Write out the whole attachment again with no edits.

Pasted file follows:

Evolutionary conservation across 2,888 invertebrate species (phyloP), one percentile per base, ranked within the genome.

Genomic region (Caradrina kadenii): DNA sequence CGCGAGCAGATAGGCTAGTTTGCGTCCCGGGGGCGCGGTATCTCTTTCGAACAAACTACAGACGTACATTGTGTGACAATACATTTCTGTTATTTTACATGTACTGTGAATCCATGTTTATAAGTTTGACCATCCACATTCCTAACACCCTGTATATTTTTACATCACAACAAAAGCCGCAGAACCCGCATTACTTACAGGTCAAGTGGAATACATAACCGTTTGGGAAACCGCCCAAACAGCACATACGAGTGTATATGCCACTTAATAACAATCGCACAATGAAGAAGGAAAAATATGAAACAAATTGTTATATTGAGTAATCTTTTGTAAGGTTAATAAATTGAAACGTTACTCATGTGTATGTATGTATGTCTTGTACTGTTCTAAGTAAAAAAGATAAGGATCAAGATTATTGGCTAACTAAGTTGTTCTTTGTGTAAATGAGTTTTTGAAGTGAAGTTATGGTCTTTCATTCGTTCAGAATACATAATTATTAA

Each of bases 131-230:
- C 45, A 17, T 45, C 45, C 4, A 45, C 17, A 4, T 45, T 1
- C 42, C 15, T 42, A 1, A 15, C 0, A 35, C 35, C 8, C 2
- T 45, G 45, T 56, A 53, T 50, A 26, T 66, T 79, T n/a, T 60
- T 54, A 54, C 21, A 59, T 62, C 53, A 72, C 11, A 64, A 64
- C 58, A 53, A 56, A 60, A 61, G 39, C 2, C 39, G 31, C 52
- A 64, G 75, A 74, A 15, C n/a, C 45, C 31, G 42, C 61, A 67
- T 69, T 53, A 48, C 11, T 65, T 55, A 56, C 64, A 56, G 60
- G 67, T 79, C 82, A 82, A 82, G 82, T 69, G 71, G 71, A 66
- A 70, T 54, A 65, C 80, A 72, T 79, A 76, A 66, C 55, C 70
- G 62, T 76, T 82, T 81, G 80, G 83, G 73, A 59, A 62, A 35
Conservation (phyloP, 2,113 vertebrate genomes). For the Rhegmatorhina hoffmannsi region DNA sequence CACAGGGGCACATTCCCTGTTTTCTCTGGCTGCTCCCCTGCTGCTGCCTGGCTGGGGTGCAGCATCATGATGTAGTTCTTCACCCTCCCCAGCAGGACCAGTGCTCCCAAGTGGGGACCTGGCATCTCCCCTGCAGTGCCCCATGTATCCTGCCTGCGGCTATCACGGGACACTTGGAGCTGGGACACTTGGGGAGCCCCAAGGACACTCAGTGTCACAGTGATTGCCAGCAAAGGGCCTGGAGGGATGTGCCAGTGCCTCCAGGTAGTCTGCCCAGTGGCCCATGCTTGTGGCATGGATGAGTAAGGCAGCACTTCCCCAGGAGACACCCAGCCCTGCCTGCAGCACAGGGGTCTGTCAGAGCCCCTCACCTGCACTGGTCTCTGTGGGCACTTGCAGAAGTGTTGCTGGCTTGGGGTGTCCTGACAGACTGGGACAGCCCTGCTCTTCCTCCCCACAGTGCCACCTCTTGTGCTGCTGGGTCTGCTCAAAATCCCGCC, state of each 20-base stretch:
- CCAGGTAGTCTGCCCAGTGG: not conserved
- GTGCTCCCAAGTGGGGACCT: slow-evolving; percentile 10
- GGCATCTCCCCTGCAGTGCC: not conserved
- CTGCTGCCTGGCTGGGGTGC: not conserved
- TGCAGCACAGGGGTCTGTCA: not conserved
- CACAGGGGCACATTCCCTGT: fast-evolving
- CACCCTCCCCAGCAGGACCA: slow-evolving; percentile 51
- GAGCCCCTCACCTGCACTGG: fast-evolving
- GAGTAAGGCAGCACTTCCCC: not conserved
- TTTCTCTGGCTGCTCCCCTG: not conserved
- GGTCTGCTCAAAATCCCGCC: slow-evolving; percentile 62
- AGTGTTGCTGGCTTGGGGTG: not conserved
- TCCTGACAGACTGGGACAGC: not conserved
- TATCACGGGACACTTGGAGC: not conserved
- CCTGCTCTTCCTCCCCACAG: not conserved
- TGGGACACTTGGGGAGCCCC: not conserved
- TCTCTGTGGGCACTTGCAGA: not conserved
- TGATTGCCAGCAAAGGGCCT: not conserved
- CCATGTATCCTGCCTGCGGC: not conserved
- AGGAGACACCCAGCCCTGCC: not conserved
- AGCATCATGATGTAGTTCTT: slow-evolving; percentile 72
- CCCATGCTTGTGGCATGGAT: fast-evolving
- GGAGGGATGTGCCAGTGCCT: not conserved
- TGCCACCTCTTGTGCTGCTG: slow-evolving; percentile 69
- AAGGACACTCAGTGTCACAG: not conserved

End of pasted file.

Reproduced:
Evolutionary conservation across 2,888 invertebrate species (phyloP), one percentile per base, ranked within the genome.

Genomic region (Caradrina kadenii): DNA sequence CGCGAGCAGATAGGCTAGTTTGCGTCCCGGGGGCGCGGTATCTCTTTCGAACAAACTACAGACGTACATTGTGTGACAATACATTTCTGTTATTTTACATGTACTGTGAATCCATGTTTATAAGTTTGACCATCCACATTCCTAACACCCTGTATATTTTTACATCACAACAAAAGCCGCAGAACCCGCATTACTTACAGGTCAAGTGGAATACATAACCGTTTGGGAAACCGCCCAAACAGCACATACGAGTGTATATGCCACTTAATAACAATCGCACAATGAAGAAGGAAAAATATGAAACAAATTGTTATATTGAGTAATCTTTTGTAAGGTTAATAAATTGAAACGTTACTCATGTGTATGTATGTATGTCTTGTACTGTTCTAAGTAAAAAAGATAAGGATCAAGATTATTGGCTAACTAAGTTGTTCTTTGTGTAAATGAGTTTTTGAAGTGAAGTTATGGTCTTTCATTCGTTCAGAATACATAATTATTAA

Each of bases 131-230:
- C 45, A 17, T 45, C 45, C 4, A 45, C 17, A 4, T 45, T 1
- C 42, C 15, T 42, A 1, A 15, C 0, A 35, C 35, C 8, C 2
- T 45, G 45, T 56, A 53, T 50, A 26, T 66, T 79, T n/a, T 60
- T 54, A 54, C 21, A 59, T 62, C 53, A 72, C 11, A 64, A 64
- C 58, A 53, A 56, A 60, A 61, G 39, C 2, C 39, G 31, C 52
- A 64, G 75, A 74, A 15, C n/a, C 45, C 31, G 42, C 61, A 67
- T 69, T 53, A 48, C 11, T 65, T 55, A 56, C 64, A 56, G 60
- G 67, T 79, C 82, A 82, A 82, G 82, T 69, G 71, G 71, A 66
- A 70, T 54, A 65, C 80, A 72, T 79, A 76, A 66, C 55, C 70
- G 62, T 76, T 82, T 81, G 80, G 83, G 73, A 59, A 62, A 35
Conservation (phyloP, 2,113 vertebrate genomes). For the Rhegmatorhina hoffmannsi region DNA sequence CACAGGGGCACATTCCCTGTTTTCTCTGGCTGCTCCCCTGCTGCTGCCTGGCTGGGGTGCAGCATCATGATGTAGTTCTTCACCCTCCCCAGCAGGACCAGTGCTCCCAAGTGGGGACCTGGCATCTCCCCTGCAGTGCCCCATGTATCCTGCCTGCGGCTATCACGGGACACTTGGAGCTGGGACACTTGGGGAGCCCCAAGGACACTCAGTGTCACAGTGATTGCCAGCAAAGGGCCTGGAGGGATGTGCCAGTGCCTCCAGGTAGTCTGCCCAGTGGCCCATGCTTGTGGCATGGATGAGTAAGGCAGCACTTCCCCAGGAGACACCCAGCCCTGCCTGCAGCACAGGGGTCTGTCAGAGCCCCTCACCTGCACTGGTCTCTGTGGGCACTTGCAGAAGTGTTGCTGGCTTGGGGTGTCCTGACAGACTGGGACAGCCCTGCTCTTCCTCCCCACAGTGCCACCTCTTGTGCTGCTGGGTCTGCTCAAAATCCCGCC, state of each 20-base stretch:
- CCAGGTAGTCTGCCCAGTGG: not conserved
- GTGCTCCCAAGTGGGGACCT: slow-evolving; percentile 10
- GGCATCTCCCCTGCAGTGCC: not conserved
- CTGCTGCCTGGCTGGGGTGC: not conserved
- TGCAGCACAGGGGTCTGTCA: not conserved
- CACAGGGGCACATTCCCTGT: fast-evolving
- CACCCTCCCCAGCAGGACCA: slow-evolving; percentile 51
- GAGCCCCTCACCTGCACTGG: fast-evolving
- GAGTAAGGCAGCACTTCCCC: not conserved
- TTTCTCTGGCTGCTCCCCTG: not conserved
- GGTCTGCTCAAAATCCCGCC: slow-evolving; percentile 62
- AGTGTTGCTGGCTTGGGGTG: not conserved
- TCCTGACAGACTGGGACAGC: not conserved
- TATCACGGGACACTTGGAGC: not conserved
- CCTGCTCTTCCTCCCCACAG: not conserved
- TGGGACACTTGGGGAGCCCC: not conserved
- TCTCTGTGGGCACTTGCAGA: not conserved
- TGATTGCCAGCAAAGGGCCT: not conserved
- CCATGTATCCTGCCTGCGGC: not conserved
- AGGAGACACCCAGCCCTGCC: not conserved
- AGCATCATGATGTAGTTCTT: slow-evolving; percentile 72
- CCCATGCTTGTGGCATGGAT: fast-evolving
- GGAGGGATGTGCCAGTGCCT: not conserved
- TGCCACCTCTTGTGCTGCTG: slow-evolving; percentile 69
- AAGGACACTCAGTGTCACAG: not conserved